When writing dialogue, letting the reader know who is speaking is a good idea. There are things about dialogue that I'll deal with at a different time. This is about speaker identification.
Using things like he said, she asked, he answered or responded are the easiest way but so often this falls into a pattern and the writer decides to get clever and to use different words. Sometimes the choice of the tag word seems silly. He hissed is one I find funny unless the writer has used a lot of words with esses. The funniest one I ever read was "Let me go," she ejaculated. I kid you not this was in a manuscript I was critiquing. One problem with using other things to avoid using said, a word many readers skip over, is becoming so clever the reader wants to see what interesting new word you're going to substitute and the story is lost.
There are ways of avoiding these and one is showing the speaker taking some kind of action. "I will not go with you." Mary crossed her arms on her chest.
Mark glared. "You certainly will." This devise can be especially useful when there are a number of people in the scene. Nothing confuses a reader more than having to figure which character is speaking.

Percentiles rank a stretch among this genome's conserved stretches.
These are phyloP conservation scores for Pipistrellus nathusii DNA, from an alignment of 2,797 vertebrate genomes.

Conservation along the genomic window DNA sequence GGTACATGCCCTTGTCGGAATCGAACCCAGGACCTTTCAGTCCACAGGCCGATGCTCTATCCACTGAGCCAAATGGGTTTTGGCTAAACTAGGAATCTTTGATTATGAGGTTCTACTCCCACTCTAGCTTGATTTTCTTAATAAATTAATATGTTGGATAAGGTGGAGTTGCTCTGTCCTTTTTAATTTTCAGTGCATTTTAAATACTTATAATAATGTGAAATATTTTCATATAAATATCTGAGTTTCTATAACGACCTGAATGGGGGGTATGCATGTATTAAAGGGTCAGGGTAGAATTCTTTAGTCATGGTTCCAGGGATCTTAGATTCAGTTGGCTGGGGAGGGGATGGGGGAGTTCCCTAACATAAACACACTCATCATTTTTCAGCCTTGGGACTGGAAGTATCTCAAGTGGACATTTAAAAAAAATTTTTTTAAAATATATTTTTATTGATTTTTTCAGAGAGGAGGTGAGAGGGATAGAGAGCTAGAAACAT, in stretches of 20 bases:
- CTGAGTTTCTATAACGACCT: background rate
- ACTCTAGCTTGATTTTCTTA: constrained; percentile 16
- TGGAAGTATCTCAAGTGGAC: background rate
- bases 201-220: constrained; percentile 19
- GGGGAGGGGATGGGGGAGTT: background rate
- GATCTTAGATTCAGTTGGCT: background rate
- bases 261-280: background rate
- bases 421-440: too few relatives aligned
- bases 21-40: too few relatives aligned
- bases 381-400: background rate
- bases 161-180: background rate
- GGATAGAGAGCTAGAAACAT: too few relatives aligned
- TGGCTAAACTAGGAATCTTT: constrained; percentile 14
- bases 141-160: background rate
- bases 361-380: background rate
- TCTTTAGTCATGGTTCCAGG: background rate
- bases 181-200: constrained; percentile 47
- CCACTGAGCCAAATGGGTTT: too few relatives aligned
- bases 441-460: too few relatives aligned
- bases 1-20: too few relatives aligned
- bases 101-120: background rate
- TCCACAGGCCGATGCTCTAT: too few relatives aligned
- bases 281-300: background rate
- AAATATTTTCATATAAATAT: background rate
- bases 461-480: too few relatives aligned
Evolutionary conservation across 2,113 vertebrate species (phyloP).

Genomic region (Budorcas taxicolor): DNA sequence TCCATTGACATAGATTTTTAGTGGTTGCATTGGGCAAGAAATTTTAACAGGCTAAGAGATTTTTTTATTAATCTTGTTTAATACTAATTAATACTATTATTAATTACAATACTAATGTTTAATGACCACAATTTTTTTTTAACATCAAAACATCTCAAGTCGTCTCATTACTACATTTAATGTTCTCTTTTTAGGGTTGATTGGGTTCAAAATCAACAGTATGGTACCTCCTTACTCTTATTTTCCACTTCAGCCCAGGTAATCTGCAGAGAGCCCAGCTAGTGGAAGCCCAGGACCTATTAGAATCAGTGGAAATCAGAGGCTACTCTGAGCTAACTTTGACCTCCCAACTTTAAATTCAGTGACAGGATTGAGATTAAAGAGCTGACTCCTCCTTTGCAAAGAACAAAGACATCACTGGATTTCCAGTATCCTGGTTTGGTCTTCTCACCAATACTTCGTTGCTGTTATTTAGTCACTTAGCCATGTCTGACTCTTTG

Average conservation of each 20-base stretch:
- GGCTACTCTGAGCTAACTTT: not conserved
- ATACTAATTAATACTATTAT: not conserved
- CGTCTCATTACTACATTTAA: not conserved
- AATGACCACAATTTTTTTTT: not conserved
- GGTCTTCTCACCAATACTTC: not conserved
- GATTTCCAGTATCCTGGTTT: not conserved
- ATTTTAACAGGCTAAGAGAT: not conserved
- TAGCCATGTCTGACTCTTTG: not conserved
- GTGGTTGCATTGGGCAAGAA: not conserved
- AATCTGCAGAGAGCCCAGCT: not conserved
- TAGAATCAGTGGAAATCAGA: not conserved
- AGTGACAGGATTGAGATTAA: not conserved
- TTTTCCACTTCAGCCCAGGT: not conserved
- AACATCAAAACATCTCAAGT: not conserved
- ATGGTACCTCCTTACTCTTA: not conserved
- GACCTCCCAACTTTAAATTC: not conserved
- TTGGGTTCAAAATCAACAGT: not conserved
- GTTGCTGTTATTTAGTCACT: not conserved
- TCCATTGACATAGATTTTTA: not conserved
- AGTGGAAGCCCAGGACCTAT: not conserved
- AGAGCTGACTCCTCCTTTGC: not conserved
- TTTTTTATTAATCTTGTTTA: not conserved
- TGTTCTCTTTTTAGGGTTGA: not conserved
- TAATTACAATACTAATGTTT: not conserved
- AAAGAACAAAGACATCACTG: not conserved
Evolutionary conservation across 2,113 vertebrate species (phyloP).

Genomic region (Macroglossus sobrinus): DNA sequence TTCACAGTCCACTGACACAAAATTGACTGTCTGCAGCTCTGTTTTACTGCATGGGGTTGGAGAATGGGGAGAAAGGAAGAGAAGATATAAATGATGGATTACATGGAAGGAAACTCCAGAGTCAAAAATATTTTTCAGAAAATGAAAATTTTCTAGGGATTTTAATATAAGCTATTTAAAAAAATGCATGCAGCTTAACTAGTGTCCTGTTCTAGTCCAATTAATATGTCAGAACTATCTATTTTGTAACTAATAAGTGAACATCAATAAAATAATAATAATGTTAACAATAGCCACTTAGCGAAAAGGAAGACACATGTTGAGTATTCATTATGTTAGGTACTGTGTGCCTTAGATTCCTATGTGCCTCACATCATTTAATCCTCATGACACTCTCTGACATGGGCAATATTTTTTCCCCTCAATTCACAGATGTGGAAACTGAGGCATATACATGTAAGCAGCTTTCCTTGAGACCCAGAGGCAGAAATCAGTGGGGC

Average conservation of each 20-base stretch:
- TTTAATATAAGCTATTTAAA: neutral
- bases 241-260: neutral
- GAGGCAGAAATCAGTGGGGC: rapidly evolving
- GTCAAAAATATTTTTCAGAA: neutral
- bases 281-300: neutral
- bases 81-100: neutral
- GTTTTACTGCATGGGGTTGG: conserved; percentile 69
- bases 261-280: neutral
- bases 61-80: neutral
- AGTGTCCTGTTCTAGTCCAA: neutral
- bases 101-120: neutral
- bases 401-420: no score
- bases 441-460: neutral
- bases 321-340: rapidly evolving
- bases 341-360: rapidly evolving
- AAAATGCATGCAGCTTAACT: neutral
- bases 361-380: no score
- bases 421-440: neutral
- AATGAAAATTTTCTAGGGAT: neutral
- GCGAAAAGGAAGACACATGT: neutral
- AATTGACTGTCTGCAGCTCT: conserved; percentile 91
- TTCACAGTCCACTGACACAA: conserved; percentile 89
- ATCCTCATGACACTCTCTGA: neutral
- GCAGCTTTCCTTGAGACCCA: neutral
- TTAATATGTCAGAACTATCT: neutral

Now we come to adverbs. He said angrily. She said coyly. The use of adverbs with every tag or with many of them also can annoy a reader. Adverbs are best sprinkled in very, very small doses. Instead of adverbs, show how the person is speaking by an action or a choice of words.
Saturday, June 19, 2010
Writing Hints -- Tags
Posted by Janet Lane Walters at 10:58 AM
Labels: actions, said, tags, Writing tips
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Okay. She ejaculated. I Laughed. Out. Loud.
Stephen King's On Writing has some great thoughts on this subject. Funny thing. At the time I was reading that, I had also cracked open The Stand, because so many people told me I should. Other things intruded and I never got very far. But I came to a page very early in, on which there were three or four adverb tags. Typical case of do as I say, not as I do!
(I expect to reopen The Stand at some point. But I've got so many other delicious TBRs calling my name.)
I'm really enjoying your blog! It's full of great info and tips. Thanks for sharing your wisdom with us rookies!
You might look around for a copy of The Said Book, by J.I. Rodale and Mabel Mulock. I have a treasured copy of the revised and updated 1949 edition, and it's a wonderful source of things not to do and words not to write.
The overuse of adverbs is often termed a Tom Swiftyism. after the Tom Swifties that were popular some years ago.
"Fire!" said Tom alarmingly.
"Are you a homosexual too?" Tom queried gaily.
It's perilously easy to make a perfect good sentence sound like a failed pun with the addition of an adverb or two.
And it's not just adverbs, Said Bookisms can wreak the same mischief.
"The fire's as hot as I can make it!" Tom bellowed.
"Is there any Merlot left?" Tom whined.
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